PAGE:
Shillong, May 2: The Meghalaya government has constituted a committee for preparing points to be submitted before the National Green Tribunal (NGT), which came out with an interim order banning “illegal rat-hole” mining across the state.
Additional chief secretary K.S. Kropha heads the committee.
Briefing reporters after the cabinet meeting here today, which discussed about the NGT’s ruling and its ramifications in the state, chief minister Mukul Sangma said the committee would guide the line departments to prepare points that should be placed before the NGT.
But the chief minister dodged definite reply to a question if mining activities in the state were illegal. “I’ll not answer that question at this juncture because of historical reasons,” he curtly replied. According to Sangma, everybody knows the mandate of the law and its provisions and the whole mining in the state was happening because of political decisions from time immemorial.
The Tribunal had on April 17 ordered a stop to rat-hole coal mining across Meghalaya as it observed that neither the government nor the people were benefiting from the “illegal mining” except for the “coal mafia”, while warning against illegal transportation of the mineral.
Sangma claimed that the government was yet to receive the NGT order officially till date, but based on media reports, the government would act without waiting for the order.
The NGT said, “It has also been brought to the notice of this Tribunal that by such illegal mining of coal neither the government nor the people of the country are benefited. It is only the coal mafia that benefits by following these sort of illegal activities. We are of the considered view that this act should be condemned and in any event such illegal activities are to be put to an end and the state of Meghalaya should come forward with an appropriate scheme and the statutory rules.”
The NGT had acted on an application filed by the All Dimasa Students’ Union (ADSU) and Dima Hasao District Committee (DHDC) from Assam before it on April 2.
While admitting the application, the NGT also directed the Meghalaya chief secretary and director- general of police to ensure that “rat-hole mining/illegal mining” is stopped forthwith throughout the state of Meghalaya and any illegal transport of coal shall not take place until further orders were. The DGP was also directed to report to the tribunal about the compliance of the order by the next date of hearing.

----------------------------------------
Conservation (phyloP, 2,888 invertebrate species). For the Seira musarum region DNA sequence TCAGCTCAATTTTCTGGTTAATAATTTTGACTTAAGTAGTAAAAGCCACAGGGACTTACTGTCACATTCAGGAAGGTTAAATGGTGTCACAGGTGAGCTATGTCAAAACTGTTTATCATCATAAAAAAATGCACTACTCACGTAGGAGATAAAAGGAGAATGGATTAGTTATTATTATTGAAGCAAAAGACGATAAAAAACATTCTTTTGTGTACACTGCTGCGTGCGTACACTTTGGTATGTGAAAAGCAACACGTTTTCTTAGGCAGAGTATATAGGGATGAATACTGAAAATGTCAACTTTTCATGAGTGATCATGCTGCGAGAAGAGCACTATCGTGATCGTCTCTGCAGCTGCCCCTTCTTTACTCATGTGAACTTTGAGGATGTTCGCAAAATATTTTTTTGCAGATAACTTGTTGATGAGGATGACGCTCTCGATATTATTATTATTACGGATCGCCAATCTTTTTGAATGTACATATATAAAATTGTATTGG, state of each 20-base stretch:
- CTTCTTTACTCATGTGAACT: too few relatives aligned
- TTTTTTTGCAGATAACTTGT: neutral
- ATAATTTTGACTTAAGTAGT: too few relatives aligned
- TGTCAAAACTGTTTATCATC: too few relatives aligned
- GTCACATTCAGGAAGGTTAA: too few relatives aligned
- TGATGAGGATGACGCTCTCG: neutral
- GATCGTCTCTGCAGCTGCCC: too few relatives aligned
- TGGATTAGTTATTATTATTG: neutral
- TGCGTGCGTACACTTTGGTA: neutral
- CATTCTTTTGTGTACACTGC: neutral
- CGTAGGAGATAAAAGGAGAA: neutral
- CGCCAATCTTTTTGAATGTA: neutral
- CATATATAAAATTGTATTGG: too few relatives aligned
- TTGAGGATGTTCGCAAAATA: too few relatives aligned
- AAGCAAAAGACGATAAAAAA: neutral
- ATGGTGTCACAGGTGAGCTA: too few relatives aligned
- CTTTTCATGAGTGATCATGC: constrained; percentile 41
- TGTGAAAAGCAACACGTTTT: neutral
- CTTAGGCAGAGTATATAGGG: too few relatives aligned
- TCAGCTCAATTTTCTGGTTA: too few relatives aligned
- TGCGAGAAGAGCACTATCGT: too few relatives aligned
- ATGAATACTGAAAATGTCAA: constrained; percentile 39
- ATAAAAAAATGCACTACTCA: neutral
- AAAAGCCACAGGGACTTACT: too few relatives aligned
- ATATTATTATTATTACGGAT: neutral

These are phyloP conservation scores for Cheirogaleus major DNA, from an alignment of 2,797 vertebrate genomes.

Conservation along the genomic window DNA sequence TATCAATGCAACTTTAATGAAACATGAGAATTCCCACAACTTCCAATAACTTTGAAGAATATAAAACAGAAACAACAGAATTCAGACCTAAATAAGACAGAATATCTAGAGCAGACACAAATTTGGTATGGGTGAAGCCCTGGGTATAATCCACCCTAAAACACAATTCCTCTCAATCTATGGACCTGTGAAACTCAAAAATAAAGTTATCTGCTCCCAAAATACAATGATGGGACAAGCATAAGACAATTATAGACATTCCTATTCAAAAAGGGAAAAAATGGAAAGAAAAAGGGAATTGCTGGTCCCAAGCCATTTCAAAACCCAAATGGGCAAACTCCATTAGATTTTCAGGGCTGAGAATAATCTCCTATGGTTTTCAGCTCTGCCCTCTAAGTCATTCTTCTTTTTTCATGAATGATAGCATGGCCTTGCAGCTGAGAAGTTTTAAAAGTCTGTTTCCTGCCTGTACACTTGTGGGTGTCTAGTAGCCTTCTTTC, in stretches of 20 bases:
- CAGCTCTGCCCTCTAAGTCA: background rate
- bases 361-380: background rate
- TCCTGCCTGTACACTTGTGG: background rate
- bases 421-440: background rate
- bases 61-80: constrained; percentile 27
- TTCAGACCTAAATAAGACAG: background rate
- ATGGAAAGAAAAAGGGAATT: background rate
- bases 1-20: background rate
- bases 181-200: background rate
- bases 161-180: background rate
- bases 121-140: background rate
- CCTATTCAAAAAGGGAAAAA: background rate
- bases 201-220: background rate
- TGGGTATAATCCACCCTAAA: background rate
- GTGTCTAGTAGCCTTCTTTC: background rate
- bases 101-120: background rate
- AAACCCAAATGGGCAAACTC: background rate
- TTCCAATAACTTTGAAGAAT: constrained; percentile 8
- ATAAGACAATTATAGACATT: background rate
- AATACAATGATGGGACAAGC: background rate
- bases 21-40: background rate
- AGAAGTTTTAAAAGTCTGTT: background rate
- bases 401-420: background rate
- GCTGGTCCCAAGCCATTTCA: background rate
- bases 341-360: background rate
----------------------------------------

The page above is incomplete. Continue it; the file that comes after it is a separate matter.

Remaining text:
The NGT has the hearing on May 19 and possibly, the state government would submit its arguments and justifications on the steps that it had taken based on the order besides steps taken to regulate mining activities in the state.
Sangma claimed that the state government had already taken measures even prior to the order of the NGT by coming out with the Meghalaya Mines and Mineral Policy, 2012, which conform to scientific mining and statutory rules related to mining.
Stating that the people have to be acclimatised before implementing the mining policy, the chief minister said, “In the absence of the actual implementation of the policy in the field, the NGT based on the petitions of ADSU and DHDC has proceeded with the ruling.” Sangma said during a meeting with coal dealers associations from Khasi-Jaintia and Garo hills, they were clearly told about the measures taken by the government and the need to adhere to the policy for safety of miners and environment.
He also said the policy framed by the government was not confined only to coal mining, but limestone and other minerals in the state.
Though the tribunal observed that neither the government nor the people benefited from the “illegal mining” except “coal mafia”, the chief minister however said the state was benefiting from coal mining.
Jorhat superintendent of police A. Kaur has ordered an inquiry into the allegations levelled by family members of Siddharta Dutta Kaushik, that he was tortured in custody after he was arrested for extortion by Pulibor police here on April 16, reports our Jorhat correspondent.